A German Officer during the Armenian Genocide: A Biography of Max von Scheubner-Richter

A German Officer during the Armenian Genocide: A Biography of Max von Scheubner-Richter

translated from German by Alasdair Lean with a preface by Jorge Vartparonian and a historical introduction by Hilmar Kaiser         
London: Gomidas Institute, 2009,
cxxx + 153 pp., map, photos,
ISBN 978-1-903656-81-5, paperback,
UK£17.00 / US$25.00
To order please contact

based on Posten auf ewiger Wache: Aus dem abenteuerlichen Leben des Max von Scheubner-Richter,

This is a fascinating study of a man who is one of the most enigmatic links between the Armenian Genocide and the Holocaust. Scheubner-Richter was a founding father of the Nazi Party and one of Hitler’s closest colleagues, deemed irreplaceable by the leader of the Party. The preface by Jorge Vartparonian offers a succinct and potted biography of the man, whilst Hilmar Kaiser’s analysis of Scheubner-Richter’s time in the Ottoman Empire, and specifically Erzerum, is highly detailed and utterly riveting. Kaiser’s account is so well researched that it undermines some previous studies as lacking in rigour. Kaiser’s introduction is perhaps the most detailed account of a figure who has remained in the shadows that bridge the gap between the Armenian Genocide and the Holocaust.

Scheubner-Richter was both an ambitious man and a career pragmatist, yet he also displayed a sense of moral outrage regarding the massacres he witnessed in both Erzerum and Bitlis where he served as the German Vice Consul at the height of the Genocide.

Kaiser explains how in 1914 Armenians were caught between a rock and a hard place due to the presence of Armenians on both sides of the Russo-Turkish border. This geographical division of Armenians brought their loyalty to the Ottoman Empire into question, though not by Scheubner-Richter it must be noted. Ottoman Armenians of the Armenian Revolutionary Federation committed themselves to defending the Ottoman Empire but could not turn Russian Armenians against the Russian government. Further meetings took place but the ARF were at odds with Talaat (CUP), who wanted all Armenians to fight against the Russians. These meetings could well have been a contributing factor in the events that unfolded in 1915. Certainly after this series of meetings, the Armenians began to redouble their own efforts at self defence.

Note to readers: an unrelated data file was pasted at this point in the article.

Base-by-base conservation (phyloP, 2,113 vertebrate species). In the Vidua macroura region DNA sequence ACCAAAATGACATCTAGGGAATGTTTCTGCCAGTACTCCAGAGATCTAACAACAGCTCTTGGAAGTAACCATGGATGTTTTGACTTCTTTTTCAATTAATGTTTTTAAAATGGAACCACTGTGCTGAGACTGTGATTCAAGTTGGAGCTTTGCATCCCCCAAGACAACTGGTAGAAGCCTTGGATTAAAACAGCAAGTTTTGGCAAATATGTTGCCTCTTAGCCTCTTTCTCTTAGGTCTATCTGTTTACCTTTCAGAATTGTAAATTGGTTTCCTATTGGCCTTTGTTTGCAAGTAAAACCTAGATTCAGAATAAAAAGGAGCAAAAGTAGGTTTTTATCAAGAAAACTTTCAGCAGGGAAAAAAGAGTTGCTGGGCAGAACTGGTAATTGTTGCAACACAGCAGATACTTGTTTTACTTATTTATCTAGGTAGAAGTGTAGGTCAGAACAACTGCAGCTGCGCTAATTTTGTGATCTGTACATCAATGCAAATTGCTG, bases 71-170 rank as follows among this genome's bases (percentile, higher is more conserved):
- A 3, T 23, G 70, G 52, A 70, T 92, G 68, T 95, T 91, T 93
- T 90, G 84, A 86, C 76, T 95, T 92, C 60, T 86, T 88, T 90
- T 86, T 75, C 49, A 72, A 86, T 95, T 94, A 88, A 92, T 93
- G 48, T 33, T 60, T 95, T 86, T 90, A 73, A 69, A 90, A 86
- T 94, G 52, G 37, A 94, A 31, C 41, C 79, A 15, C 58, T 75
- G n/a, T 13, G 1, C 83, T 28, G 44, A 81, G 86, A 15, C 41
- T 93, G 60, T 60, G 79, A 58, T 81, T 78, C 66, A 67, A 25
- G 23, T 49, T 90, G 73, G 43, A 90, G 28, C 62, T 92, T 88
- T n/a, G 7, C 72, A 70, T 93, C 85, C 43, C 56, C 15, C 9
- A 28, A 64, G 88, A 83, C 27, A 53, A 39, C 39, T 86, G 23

Kaiser illustrates through Scheubner-Richter’s writings that the signs of what was coming was already visible in the early months of 1915 and how he felt that Armenian concerns were justified.

Throughout, Scheubner-Richter suggested there was no threat of an Armenian uprising against the Ottoman Government, because all the able bodied men had been sent to labour batallions, and he did his utmost to help calm the situation. As things progressed he even took upon himself to personally deliver supplies to starving Armenians. However, the Ottoman authorities had their own agenda.

On hearing of the decision to deport Armenians to Der Zor, Scheubner-Richter grimly suggested that half of those travelling would not survive the journey, which was something of a conservative estimate. Kaiser also explains how, as far as Scheubner-Richter was concerned, the deportations were based on "racial hatred” and little else.